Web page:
2.    Add a new route to the route table that includes the following configurations:
For Destination, enter 0.0.0.0/0.
For Target, choose Internet Gateway, and then choose the ID (igw-123example) of the internet gateway that you created.
Choose Save routes.

For the private subnet's route table

1.    Associate the private subnet's route table (Private Lambda) with the private subnets.

2.    Add a new route to the route table that includes the following configurations:
For Destination, enter 0.0.0.0/0.
For Target, choose NAT Gateway. Then, choose the ID of the NAT gateway (nat-123example) that you created.
Important: If you're using a NAT instance, choose Network Interface instead.
Choose Save routes.

Note: Make sure that the routes to your NAT gateway are in an active status. If the NAT gateway is deleted and you haven't updated the routes, they're in a blackhole status. For more information, see Updating your route table.

Verify that your network ACL allows outbound requests from your Lambda function, and inbound traffic as needed

The default network access control list (ACL) in your Amazon VPC allows all inbound and outbound traffic. If you change the network ACL rules, make sure that you still allow outbound requests from your Lambda function.

Also, make sure that your network ACL allows the following inbound traffic based on your VPC configuration:

For private subnets that use a NAT gateway

Allow inbound traffic on ephemeral ports 1024-65535.

For private subnets that use a NAT instance

Allow inbound traffic on the ephemeral ports used by your NAT instance operating system.

Note: For more information, see Internetwork traffic privacy in Amazon VPC.

Create a Lambda execution role for your VPC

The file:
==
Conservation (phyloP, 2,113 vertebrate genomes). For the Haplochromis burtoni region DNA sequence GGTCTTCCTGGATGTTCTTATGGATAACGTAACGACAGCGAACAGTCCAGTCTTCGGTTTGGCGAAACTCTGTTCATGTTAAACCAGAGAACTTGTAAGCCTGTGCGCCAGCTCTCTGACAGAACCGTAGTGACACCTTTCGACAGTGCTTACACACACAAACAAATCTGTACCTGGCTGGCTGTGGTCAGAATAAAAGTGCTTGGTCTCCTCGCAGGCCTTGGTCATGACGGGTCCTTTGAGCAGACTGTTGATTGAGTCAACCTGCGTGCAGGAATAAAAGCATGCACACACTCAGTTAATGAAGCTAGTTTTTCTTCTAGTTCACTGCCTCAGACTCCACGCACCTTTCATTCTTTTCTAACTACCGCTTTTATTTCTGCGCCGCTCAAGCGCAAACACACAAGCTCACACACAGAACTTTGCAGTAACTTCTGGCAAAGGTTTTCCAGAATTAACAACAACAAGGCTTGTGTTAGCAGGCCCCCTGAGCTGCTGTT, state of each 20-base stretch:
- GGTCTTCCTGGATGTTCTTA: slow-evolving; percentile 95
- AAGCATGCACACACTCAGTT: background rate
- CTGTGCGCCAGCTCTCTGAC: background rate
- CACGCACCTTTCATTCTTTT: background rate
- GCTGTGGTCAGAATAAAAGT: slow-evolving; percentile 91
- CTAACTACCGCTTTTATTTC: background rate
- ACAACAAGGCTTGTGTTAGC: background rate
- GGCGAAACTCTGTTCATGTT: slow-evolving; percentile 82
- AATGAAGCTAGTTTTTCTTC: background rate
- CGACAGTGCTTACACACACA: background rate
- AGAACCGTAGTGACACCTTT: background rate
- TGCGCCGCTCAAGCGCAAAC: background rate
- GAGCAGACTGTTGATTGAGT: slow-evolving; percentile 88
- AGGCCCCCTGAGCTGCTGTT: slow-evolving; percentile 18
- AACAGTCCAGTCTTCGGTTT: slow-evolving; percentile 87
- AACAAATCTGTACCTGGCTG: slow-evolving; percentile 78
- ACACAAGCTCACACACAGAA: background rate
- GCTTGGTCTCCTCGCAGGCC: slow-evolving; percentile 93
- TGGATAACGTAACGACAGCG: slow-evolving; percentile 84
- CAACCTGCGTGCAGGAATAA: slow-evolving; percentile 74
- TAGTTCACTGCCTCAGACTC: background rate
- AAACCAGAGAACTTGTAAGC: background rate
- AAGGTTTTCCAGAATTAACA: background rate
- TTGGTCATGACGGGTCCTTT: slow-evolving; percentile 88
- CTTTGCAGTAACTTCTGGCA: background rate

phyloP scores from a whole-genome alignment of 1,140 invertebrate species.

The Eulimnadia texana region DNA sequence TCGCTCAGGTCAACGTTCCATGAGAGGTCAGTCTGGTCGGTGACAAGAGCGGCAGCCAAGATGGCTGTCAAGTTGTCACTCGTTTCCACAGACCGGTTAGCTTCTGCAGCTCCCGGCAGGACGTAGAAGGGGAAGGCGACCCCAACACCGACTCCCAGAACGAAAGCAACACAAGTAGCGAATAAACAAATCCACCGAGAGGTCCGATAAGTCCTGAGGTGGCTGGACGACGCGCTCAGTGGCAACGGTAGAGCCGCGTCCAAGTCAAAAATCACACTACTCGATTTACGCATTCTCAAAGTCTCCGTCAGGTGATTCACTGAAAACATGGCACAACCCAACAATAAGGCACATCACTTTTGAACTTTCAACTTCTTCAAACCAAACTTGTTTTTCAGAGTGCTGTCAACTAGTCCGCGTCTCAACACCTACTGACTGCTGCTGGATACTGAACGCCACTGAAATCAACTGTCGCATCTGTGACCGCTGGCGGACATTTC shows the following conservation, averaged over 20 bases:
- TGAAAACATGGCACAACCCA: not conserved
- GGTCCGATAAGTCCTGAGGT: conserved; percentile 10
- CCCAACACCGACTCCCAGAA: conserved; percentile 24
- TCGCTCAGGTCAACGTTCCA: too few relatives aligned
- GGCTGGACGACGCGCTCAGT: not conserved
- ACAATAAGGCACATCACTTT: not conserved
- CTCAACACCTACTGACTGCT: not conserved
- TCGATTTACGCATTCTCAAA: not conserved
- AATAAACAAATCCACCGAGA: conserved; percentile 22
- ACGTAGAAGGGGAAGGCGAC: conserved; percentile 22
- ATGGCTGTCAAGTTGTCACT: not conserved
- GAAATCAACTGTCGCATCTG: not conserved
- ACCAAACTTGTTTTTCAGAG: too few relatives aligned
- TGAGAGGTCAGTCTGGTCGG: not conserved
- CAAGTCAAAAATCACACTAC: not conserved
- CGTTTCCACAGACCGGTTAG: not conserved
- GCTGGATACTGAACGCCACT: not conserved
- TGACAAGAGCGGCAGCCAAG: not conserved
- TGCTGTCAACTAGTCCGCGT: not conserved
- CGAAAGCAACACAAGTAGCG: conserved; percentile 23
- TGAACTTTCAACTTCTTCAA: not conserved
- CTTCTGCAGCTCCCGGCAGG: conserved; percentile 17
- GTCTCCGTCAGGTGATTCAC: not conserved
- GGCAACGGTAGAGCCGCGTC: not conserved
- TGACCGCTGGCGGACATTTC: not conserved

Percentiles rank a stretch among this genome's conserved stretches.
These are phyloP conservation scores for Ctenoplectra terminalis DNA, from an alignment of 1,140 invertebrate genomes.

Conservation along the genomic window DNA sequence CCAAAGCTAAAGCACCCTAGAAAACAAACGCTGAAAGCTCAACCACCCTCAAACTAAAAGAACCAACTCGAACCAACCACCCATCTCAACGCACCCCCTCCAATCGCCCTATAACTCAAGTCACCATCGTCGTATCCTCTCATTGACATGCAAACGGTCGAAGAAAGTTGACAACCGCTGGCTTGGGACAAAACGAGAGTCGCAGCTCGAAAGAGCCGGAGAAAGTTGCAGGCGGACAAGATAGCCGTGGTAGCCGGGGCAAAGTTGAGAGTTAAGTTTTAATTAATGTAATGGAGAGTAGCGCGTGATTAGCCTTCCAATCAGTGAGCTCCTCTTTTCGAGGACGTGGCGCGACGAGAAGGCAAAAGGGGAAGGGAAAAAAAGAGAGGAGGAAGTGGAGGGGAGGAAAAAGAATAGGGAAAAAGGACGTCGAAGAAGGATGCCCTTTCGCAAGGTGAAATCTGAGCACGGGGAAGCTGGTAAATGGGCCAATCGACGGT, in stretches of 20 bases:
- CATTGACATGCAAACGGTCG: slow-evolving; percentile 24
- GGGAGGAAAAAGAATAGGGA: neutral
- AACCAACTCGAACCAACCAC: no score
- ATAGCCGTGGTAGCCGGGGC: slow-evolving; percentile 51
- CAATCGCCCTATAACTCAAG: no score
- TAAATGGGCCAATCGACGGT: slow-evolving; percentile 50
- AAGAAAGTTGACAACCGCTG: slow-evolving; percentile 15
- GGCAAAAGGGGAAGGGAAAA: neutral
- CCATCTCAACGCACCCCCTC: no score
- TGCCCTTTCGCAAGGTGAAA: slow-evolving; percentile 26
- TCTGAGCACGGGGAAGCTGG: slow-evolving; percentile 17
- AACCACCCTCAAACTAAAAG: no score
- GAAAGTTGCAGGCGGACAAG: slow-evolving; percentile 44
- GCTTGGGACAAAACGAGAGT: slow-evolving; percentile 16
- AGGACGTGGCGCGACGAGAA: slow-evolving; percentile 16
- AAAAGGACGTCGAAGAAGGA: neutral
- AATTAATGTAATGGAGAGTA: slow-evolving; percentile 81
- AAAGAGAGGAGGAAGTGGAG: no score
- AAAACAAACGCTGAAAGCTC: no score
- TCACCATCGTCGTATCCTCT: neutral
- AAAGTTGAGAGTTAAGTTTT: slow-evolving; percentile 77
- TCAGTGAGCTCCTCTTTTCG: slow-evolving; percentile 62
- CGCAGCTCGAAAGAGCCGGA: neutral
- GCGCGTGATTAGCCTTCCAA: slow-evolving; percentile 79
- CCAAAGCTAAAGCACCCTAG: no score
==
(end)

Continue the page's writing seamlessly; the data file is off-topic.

1.    Open the Roles page in the AWS Identity and Access Management (IAM) console.

2.    Choose Create role. The Create role page opens.

3.    On the Create role page, do the following:
For Select type of trusted entity, choose AWS service.
For Common use cases, choose Lambda.
Choose Next: Permissions.
Under Attach permissions policies, search for AWSLambdaVPCAccessExecutionRole. Select the policy with that name. Then, choose Next: Tags.
(Optional) Add tags for your use case.
Choose Next: Review.
For Role name, enter a name for your Lambda execution role. For example: lambda_vpc_basic_execution.
(Optional) For Role description, enter a description of the role.
Choose Create role.

For more information, see AWS Lambda execution role and Creating an execution role in the IAM console.

Configure your Lambda function to connect to your Amazon VPC

1.    Open the Functions page in the Lambda console.

2.    Choose the name of the function that you want to connect to your Amazon VPC.

3.    Choose Configuration.

4.    Under Execution role, for Existing role, choose the Lambda execution role that you created.

5.    Under VPC, choose Edit. Then, do the following:
For Virtual Private Cloud (VPC), choose your VPC.
For Subnets, select the private subnets that you created. Identify them by their subnet IDs (and names, if you named them).
For Security groups, choose a security group.
Note: The default security group allows all outbound internet traffic and is sufficient for most use cases. For more information, see Security Groups for Your VPC.
Choose Save.